Victims of institutional child sex abuse in NSW may get little more than token reparation if proposed state laws go ahead, according to a Northern Rivers Community Legal Centre and the Greens.
The claim comes as hearings continue in the Royal Commission into Institutional Responses to Child Sexual Abuse.
Angela Pollard, the centre manager of the Northern Rivers Community Legal Centre, says she was warned by the NSW attorney-general last month that the centre’s funding could be at risk if it engages in any law reform critical of government.
‘The state government says we can’t lobby, we can’t campaign, we can’t act for activists,’ Ms Pollard said.
Greens MP David Shoebridge this week blasted plans by the O’Farrell government to slash victim compensation and remove all Legal Aid entitlements for civil claims by victims of child sexual abuse against governments or churches.
‘Cutting legal aid support for victims of abuse will only assist the powerful institutions that abused children in the past; this is a terrible betrayal of victims,’ he said.
‘This is a gift for the Catholic Church and those state authorities that failed to protect children in the first place.
‘As more survivors come forward, many living in poverty due to the ongoing impact of their abuse, Legal Aid should be directing more funds to support them, not less.’
Mr Shoebridge’s comments mirror those of Ms Pollard, who told Echonetdaily, ‘now take as an example a group of church-abuse survivors – when do they stop becoming clients and start becoming activists and lobbyists, because that’s exactly what happened to the Environmental Defenders Office; they were told they were acting for activists, but of course it was a group of people concerned about coal seam gas in their community, so that’s the risk we run’.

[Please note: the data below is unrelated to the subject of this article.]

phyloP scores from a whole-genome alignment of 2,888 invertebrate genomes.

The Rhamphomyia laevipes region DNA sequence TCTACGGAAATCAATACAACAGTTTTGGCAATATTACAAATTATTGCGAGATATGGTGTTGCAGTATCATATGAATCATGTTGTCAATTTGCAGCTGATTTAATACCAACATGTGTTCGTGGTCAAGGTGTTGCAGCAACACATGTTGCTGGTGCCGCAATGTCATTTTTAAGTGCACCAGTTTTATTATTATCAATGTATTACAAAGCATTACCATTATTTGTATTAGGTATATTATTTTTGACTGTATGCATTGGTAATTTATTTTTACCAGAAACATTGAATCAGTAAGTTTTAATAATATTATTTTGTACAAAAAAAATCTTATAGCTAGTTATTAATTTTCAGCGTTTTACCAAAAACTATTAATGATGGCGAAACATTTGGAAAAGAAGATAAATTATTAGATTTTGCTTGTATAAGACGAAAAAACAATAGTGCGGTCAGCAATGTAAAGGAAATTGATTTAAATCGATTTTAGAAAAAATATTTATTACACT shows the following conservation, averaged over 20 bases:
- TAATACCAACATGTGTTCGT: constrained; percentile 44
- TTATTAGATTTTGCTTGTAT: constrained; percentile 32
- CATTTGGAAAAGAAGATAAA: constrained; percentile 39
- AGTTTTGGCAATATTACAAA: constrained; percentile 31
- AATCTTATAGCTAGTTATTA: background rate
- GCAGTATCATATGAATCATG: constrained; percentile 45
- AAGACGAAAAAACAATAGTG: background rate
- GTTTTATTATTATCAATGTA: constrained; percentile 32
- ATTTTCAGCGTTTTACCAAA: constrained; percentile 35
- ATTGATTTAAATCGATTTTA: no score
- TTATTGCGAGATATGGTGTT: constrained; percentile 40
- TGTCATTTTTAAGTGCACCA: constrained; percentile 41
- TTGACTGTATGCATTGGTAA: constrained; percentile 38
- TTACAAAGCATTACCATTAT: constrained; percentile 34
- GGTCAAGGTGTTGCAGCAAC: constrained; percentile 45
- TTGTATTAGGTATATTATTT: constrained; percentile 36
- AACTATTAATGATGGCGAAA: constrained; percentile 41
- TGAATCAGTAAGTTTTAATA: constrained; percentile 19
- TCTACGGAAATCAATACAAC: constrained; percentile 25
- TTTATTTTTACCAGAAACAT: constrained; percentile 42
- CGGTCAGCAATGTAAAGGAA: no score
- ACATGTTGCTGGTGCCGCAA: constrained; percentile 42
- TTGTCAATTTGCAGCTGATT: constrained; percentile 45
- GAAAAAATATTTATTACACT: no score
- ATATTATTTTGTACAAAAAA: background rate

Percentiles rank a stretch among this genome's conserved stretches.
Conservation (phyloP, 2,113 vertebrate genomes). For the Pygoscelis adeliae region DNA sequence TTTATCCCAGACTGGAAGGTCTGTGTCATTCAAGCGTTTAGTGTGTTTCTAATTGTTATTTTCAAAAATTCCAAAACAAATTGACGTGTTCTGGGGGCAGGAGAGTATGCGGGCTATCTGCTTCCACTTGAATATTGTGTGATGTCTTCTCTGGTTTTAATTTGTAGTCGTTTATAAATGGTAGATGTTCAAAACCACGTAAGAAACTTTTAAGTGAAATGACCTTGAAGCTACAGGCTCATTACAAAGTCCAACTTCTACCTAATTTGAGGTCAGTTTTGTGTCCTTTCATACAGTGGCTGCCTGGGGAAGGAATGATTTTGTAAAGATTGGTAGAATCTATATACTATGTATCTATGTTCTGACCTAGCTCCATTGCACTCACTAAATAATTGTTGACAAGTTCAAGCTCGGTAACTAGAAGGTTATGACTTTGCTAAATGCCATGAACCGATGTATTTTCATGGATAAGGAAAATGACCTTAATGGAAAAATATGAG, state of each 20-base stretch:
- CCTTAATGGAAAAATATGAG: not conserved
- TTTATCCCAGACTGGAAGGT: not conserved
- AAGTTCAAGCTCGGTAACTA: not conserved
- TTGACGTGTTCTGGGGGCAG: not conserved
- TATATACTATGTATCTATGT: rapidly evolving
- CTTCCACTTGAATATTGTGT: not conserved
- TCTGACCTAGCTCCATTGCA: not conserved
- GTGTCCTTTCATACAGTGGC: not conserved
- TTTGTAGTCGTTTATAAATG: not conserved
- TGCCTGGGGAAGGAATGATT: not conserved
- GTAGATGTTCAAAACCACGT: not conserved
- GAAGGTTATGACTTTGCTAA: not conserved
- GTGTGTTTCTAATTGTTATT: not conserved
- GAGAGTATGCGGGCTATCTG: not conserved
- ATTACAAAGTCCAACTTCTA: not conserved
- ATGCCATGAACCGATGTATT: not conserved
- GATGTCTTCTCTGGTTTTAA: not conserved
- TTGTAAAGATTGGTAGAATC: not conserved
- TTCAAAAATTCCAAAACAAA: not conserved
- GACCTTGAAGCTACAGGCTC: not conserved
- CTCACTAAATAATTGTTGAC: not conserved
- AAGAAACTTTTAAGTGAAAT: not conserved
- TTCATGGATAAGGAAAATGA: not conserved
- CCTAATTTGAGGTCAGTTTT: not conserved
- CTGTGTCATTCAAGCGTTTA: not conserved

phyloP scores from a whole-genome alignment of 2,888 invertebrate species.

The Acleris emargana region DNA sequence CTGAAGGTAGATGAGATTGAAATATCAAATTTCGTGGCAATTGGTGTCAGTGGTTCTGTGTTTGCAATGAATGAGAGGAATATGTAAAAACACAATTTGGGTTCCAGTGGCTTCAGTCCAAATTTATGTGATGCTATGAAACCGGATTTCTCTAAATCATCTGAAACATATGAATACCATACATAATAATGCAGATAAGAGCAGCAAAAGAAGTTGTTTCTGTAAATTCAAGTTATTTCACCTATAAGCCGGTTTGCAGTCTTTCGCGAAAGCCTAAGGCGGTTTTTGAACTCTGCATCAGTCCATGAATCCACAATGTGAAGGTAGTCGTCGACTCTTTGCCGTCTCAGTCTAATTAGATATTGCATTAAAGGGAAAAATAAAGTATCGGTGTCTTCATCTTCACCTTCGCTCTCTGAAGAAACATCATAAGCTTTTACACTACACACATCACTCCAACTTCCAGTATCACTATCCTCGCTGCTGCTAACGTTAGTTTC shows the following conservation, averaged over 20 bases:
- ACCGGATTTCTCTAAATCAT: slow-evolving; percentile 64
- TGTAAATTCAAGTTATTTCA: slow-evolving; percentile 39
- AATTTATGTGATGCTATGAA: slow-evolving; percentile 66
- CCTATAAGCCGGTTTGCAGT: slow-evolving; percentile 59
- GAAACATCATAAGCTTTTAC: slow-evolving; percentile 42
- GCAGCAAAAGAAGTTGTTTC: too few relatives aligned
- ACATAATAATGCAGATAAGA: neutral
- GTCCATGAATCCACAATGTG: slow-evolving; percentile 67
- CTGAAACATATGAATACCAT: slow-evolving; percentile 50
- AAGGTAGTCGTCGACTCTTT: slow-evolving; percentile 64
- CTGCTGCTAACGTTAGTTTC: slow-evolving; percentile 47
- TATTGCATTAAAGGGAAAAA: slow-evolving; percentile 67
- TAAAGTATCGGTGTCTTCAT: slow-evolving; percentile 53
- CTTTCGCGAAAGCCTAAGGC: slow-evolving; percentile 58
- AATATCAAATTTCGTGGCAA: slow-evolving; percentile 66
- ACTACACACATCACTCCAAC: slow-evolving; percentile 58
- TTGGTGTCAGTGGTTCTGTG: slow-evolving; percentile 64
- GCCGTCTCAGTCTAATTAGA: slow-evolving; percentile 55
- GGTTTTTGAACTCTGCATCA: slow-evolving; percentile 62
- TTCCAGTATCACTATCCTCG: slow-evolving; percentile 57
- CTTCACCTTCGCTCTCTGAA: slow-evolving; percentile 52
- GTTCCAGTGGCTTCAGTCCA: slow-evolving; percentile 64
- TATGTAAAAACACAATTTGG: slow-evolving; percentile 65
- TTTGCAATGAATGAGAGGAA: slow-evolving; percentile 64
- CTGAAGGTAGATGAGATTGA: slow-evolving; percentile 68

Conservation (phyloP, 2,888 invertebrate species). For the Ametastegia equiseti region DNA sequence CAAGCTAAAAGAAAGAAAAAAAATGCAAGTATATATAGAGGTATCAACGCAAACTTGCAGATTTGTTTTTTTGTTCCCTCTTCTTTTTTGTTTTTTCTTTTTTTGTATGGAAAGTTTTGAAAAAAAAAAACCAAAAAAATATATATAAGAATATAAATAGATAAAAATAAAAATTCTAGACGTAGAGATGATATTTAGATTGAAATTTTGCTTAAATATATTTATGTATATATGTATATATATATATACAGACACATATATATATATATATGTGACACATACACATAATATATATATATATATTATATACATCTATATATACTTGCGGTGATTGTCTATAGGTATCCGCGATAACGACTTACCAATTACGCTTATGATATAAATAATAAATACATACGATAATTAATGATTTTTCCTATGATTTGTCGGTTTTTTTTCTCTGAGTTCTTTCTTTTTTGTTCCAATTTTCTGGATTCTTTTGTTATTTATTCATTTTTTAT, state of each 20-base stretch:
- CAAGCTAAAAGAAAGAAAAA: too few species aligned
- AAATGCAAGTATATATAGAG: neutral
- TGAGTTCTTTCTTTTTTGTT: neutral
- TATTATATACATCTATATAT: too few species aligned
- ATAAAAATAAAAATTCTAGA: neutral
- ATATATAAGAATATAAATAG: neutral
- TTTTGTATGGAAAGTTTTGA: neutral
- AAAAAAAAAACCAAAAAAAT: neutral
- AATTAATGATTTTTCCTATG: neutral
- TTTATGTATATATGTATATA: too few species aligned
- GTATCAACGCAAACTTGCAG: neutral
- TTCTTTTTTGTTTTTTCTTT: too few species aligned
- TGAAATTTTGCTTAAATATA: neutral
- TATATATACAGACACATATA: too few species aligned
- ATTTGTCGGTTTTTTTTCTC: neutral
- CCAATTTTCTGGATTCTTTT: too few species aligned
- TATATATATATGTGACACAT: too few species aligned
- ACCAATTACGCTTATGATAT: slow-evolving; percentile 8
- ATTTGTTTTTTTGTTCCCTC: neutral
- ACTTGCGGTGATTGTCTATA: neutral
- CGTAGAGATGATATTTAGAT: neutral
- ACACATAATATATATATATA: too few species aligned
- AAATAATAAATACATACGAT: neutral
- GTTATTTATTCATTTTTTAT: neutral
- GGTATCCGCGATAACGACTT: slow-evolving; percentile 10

‘If we identify systemic problems we feel we really must proceed. We’re concerned about pressures on our centre but we feel in terms of our integrity and our current funding agreement that we’ll continue to proceed to do what we think we should do, that it’s our professional duty.’
Ms Pollard said it was the first time in the 40-year history of community legal centres that their funding has been threatened by ‘engaging in their usual activities’.
‘We have a joint funding agreement with the state and federal governments and it says in there that we shall lobby for law reform; they recognise that is what we do,’ she said.
‘Part of our job is working for clients from a socio-economically disadvantaged area. When we identify what we call systemic issues, so the system’s broken, then it’s perfectly legitimate for us to help any victims.
‘The problem is that the NSW attorney-general is clamping down on us, saying “you can only criticise those laws we let you criticise”.
‘It’s to be attached to all state government funding from July 1 [and] as I understand it, the government wants those guidelines attached to our joint funding agreement.
‘The federal finance minister Penny Wong is not keen on that and at the same time has sponsored legislation before parliament to stop governments from gagging community services for advocating on behalf of their clients.
‘We’ve had a look at this and we’re confident the work we do is to the benefit of our socio-economically disadvantaged clients,’ Ms Pollard said.
The chairperson of Community Legal Centres NSW, Anna Cody, said earlier this month that she was ‘gravely alarmed’ at the recent announcement to slash victim compensation payments, and in some cases to make those cuts retrospective.
‘Compensation payment for pain suffered is a symbolic recognition of a public wrong… a reduction in payments for victims of violence has detrimental effects on a victim’s ability to reclaim their life,’ Ms Cody said.
Rachael Martin, convenor of the group’s Victims Compensation Committee, said the NSW government’s disregard for the traumatic implications of the law changes for victims was ‘astonishing’.
‘The amendments fail to explicitly recognise the profound psychological harm done to victims of domestic violence, sexual assault and child abuse. For those victims caught by the new time limits, it sends the message that their traumatic experiences aren’t worth compensating,’ Ms Martin said.